By Becky Herman
Special to The SUN
“It is not many years ago that sportsmen were accustomed to meet on Christmas Day, ‘choose sides’ and then as representatives of the two bands resulting, hie them to the fields and woods on the cheerful mission of killing practically everything in fur or feathers that crossed their path — if they could.” This disconcerting picture of “side-hunts” comes from Bird Lore, a bi-monthly journal published in Englewood, N.J., at the beginning of the 1900s. The text continues, “We are not certain that the side hunt is wholly a thing of the past, but we feel assured that no reputable sportsman’s journal of today would venture to publish an account of one, unless it were to condemn it.” At the turn of the century, the times, they were a-changing.
Bird Lore, it seems, was instrumental, along with Frank Chapman, in proposing a new kind of Christmas side hunt, in the form of a bird census. The editors of the journal encouraged readers to spend part of Christmas Day with the birds, counting how many of each individual species had been sighted. They even suggested noting the day’s weather and temperature, the time spent and the direction and force of the wind. The results were to be tallied and reported that very night to Bird Lore.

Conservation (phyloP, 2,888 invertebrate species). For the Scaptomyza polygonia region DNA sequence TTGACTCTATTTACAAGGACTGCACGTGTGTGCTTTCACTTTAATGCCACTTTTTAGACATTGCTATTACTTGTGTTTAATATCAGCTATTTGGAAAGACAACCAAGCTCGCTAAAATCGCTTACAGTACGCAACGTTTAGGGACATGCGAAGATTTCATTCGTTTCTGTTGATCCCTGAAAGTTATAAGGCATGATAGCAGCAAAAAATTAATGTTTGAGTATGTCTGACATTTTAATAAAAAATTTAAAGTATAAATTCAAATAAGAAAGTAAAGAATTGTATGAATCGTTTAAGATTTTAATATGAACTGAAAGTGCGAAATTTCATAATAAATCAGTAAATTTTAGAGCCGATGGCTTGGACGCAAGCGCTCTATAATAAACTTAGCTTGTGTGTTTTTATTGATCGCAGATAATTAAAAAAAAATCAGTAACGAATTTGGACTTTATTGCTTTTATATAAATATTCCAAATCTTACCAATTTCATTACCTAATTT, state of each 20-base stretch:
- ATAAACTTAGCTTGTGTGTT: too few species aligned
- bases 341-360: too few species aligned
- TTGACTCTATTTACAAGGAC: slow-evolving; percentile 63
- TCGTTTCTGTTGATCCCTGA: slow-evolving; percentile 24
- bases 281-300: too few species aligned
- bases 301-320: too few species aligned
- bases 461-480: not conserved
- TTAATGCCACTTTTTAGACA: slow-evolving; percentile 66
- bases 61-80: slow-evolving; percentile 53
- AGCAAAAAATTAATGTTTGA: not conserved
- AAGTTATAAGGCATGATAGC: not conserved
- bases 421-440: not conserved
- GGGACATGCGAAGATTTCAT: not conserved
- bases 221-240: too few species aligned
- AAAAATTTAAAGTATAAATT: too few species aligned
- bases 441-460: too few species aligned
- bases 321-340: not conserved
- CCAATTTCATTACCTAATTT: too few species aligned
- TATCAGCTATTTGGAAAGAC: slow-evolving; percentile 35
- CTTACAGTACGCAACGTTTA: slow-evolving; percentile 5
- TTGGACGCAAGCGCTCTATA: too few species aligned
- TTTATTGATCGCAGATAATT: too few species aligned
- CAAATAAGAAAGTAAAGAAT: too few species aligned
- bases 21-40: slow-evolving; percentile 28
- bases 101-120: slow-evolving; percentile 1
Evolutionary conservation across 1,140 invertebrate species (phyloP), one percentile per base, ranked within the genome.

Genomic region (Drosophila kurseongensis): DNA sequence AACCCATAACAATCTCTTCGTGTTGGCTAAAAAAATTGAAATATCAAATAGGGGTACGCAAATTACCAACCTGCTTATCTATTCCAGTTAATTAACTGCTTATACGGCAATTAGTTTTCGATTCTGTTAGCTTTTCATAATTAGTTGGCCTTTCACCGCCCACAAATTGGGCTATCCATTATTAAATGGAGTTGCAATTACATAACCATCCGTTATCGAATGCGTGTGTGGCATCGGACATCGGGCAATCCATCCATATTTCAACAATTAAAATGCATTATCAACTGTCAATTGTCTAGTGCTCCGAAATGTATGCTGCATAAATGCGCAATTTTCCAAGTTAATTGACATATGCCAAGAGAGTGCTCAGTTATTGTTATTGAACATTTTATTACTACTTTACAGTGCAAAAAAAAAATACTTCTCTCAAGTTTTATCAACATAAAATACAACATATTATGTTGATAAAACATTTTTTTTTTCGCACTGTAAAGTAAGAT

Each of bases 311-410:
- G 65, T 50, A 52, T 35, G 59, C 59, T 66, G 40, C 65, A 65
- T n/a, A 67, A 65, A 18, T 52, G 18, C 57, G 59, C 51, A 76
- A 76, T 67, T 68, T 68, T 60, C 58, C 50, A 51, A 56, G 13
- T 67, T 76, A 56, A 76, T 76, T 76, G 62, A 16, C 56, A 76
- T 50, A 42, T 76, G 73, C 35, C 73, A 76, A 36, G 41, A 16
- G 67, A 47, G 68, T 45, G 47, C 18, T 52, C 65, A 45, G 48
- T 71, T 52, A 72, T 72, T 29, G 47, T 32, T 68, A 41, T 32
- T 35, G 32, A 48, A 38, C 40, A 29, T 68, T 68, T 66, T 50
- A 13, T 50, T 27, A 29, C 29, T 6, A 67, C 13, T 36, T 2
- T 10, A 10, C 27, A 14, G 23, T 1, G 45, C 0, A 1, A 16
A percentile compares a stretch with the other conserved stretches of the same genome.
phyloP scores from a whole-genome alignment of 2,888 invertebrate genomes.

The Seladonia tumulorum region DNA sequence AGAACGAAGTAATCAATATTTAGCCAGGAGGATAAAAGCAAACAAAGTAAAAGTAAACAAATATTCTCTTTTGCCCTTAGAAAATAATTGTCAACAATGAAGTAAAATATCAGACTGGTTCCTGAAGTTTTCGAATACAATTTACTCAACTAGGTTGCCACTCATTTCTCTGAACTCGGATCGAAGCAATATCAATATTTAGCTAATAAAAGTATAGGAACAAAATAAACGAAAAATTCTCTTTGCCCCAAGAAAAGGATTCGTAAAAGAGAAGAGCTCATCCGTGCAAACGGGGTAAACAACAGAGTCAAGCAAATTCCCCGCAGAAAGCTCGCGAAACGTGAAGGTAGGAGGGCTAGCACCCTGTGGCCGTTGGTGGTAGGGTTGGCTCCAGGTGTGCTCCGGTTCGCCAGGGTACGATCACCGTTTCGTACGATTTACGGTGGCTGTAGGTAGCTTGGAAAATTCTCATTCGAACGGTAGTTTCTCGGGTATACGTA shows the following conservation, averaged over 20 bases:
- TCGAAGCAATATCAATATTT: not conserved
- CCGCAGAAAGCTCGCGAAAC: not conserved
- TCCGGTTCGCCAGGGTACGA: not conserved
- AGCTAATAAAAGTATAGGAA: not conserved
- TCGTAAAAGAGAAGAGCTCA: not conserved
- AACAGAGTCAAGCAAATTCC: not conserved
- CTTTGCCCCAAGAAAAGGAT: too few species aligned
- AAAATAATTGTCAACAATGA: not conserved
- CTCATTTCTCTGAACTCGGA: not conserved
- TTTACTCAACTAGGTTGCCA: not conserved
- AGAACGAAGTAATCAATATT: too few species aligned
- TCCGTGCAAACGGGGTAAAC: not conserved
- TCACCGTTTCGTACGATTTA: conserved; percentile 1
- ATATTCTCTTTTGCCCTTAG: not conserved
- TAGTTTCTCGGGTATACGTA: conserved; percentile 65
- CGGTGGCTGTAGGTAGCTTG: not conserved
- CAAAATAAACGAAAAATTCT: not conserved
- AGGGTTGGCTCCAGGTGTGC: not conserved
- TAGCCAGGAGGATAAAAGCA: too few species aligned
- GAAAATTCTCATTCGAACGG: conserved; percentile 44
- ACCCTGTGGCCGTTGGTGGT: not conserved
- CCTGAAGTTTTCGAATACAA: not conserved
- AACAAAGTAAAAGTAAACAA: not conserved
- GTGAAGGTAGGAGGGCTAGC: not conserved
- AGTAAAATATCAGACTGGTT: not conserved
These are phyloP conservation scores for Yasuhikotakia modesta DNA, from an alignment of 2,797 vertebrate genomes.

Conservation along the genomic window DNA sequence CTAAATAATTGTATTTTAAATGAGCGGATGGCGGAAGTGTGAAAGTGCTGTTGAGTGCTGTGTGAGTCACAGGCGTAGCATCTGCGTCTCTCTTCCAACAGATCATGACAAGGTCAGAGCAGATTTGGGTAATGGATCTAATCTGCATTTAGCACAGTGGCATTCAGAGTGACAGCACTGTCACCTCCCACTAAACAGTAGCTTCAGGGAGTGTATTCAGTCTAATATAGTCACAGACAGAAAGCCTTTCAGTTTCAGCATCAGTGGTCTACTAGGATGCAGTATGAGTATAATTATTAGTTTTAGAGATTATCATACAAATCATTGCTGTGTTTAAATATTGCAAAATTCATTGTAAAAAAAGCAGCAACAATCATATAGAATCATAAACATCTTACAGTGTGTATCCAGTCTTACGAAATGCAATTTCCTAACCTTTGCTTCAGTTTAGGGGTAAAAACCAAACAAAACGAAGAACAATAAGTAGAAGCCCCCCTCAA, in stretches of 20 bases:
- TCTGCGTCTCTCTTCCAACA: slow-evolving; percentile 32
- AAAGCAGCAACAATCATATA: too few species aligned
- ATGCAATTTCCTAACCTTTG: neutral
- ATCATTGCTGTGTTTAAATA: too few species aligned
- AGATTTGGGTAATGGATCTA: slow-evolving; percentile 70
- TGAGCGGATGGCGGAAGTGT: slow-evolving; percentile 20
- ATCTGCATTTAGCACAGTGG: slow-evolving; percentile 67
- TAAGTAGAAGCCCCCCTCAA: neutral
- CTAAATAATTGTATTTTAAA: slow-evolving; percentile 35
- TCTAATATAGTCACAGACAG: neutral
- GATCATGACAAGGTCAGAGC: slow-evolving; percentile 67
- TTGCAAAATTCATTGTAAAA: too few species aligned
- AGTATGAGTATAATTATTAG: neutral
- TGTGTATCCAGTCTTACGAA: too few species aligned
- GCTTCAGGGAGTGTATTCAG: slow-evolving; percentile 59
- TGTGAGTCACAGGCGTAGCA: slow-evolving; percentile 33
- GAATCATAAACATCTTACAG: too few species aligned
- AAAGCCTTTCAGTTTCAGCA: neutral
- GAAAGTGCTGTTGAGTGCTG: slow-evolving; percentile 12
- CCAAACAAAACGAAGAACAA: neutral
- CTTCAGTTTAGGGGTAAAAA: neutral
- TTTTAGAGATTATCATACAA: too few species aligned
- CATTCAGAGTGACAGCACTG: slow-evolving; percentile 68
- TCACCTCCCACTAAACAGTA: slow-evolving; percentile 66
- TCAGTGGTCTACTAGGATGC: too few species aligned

“Promptness in sending these lists to Bird-Lore … is urged in order that the best of them may be published in our February number, where they will be not only of interest to other participants in the ‘hunt’ but will also constitute, in a measure, a census of Christmas bird-life.”
These are actually many of the guidelines the Weminuche Audubon Society (WAS) will follow during its annual Christmas Bird Count, happening this year on Dec. 14. Society members brave the cold with binoculars and spotting scopes, checklists, pencils and something hot to drink in order to look for and count birds.
It’s an exciting feeling to know that our local chapter of the National Audubon Society is part of the longest-running citizen science survey in the world.
WAS would like to encourage those of you who enjoy seeing, hearing and learning about our local birds to be a part of this time-honored tradition. A bird ID training session will be held on Dec. 10 at the Ross Aragon Community Center at 6:30 p.m.
Even something as simple as spending a little time on Dec. 14 to watch the birds at your feeders, noting the species and numbers of birds and reporting the data you collect is extremely useful to scientists who use our observations for the good of wildlife.
Call Dottie George at 731-5759 or Becky Herman at 264-2171 for more information.